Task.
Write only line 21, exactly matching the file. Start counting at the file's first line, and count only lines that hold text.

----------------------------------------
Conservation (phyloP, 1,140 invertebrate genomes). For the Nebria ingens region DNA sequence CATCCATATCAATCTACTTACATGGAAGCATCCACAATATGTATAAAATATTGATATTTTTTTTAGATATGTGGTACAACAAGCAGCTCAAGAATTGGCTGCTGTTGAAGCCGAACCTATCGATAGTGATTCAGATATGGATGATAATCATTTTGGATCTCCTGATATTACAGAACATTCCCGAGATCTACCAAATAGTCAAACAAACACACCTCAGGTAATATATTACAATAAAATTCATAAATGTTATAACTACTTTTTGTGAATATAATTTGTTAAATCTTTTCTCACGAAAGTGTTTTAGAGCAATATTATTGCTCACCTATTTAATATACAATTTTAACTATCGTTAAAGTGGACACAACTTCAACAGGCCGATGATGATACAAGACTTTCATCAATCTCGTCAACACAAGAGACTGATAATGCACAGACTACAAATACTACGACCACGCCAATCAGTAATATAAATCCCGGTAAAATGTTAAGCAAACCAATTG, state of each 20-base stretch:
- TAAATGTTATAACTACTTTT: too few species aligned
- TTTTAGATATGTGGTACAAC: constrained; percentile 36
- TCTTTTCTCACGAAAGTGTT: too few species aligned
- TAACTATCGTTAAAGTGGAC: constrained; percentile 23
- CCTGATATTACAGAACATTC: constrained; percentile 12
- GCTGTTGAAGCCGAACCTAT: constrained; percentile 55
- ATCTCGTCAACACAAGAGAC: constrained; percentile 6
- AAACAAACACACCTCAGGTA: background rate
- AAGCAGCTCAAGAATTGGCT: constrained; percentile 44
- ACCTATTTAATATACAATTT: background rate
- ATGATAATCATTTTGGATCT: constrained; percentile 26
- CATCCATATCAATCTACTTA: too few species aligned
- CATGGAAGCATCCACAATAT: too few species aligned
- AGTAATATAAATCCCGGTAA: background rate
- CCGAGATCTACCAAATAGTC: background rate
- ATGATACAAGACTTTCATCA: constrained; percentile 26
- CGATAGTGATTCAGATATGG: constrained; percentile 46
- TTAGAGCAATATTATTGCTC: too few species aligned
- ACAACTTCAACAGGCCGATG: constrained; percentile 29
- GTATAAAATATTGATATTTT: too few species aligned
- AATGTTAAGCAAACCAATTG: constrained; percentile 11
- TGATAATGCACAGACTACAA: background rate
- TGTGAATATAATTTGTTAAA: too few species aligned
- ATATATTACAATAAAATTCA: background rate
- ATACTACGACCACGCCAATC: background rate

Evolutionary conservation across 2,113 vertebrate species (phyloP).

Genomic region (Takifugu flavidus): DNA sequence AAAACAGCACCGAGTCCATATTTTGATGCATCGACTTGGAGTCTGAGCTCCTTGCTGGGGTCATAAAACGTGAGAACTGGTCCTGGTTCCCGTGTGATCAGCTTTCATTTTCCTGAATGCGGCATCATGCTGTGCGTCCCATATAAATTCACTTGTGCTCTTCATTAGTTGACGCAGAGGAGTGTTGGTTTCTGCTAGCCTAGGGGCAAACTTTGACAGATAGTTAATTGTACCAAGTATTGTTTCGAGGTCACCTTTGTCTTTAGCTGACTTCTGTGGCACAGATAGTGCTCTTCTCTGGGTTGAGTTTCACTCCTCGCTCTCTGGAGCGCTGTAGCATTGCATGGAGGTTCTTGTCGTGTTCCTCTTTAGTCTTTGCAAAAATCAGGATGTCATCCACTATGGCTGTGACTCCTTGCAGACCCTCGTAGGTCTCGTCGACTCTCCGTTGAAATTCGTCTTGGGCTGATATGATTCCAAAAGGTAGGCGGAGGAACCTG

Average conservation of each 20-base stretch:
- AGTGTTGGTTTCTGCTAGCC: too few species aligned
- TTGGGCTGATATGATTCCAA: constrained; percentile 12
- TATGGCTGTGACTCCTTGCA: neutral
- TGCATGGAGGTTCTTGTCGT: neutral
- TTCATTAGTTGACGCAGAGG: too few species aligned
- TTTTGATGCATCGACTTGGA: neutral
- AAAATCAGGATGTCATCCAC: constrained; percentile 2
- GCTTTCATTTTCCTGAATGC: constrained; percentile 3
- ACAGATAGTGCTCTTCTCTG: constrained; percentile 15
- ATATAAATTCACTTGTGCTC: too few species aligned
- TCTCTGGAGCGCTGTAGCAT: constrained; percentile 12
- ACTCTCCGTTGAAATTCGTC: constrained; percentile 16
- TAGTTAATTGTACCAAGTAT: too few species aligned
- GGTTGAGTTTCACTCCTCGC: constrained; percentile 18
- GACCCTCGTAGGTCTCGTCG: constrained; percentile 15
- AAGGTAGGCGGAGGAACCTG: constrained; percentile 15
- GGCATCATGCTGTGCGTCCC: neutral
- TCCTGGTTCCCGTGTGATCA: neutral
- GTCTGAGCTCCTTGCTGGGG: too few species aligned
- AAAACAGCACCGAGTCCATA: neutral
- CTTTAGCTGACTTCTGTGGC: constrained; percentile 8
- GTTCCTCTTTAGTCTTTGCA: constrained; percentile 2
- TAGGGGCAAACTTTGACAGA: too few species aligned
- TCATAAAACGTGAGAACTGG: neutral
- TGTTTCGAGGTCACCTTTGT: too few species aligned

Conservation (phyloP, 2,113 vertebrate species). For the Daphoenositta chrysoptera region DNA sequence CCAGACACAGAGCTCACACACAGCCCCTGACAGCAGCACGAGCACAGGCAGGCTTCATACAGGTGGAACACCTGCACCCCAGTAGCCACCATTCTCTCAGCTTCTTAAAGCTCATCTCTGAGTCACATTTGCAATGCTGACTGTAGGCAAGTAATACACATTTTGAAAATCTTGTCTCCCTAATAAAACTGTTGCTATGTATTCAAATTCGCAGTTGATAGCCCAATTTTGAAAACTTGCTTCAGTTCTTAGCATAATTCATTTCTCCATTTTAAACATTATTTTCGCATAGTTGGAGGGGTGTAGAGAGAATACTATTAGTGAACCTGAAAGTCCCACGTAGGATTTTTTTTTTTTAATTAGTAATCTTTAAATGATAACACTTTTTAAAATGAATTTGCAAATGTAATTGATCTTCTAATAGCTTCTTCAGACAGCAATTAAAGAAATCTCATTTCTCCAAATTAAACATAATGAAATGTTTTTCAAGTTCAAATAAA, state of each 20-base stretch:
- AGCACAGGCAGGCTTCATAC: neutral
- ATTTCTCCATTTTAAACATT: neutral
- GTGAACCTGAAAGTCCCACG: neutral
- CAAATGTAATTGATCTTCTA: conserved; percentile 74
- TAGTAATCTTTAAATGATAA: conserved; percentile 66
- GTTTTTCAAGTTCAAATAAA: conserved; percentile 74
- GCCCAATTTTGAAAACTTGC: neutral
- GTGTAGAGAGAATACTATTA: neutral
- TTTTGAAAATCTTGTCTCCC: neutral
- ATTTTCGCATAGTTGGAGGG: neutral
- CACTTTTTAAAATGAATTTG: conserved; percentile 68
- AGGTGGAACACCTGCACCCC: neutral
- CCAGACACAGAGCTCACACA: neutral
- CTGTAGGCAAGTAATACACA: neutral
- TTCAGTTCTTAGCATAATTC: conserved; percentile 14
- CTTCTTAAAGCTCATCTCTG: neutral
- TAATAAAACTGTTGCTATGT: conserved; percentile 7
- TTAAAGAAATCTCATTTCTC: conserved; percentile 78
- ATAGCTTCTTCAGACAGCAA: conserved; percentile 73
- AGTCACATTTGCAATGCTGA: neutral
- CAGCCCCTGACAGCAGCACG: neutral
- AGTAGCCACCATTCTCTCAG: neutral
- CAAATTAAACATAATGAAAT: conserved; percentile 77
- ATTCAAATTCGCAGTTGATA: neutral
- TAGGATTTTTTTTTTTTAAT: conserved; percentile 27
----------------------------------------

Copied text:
- GTATAAAATATTGATATTTT: too few species aligned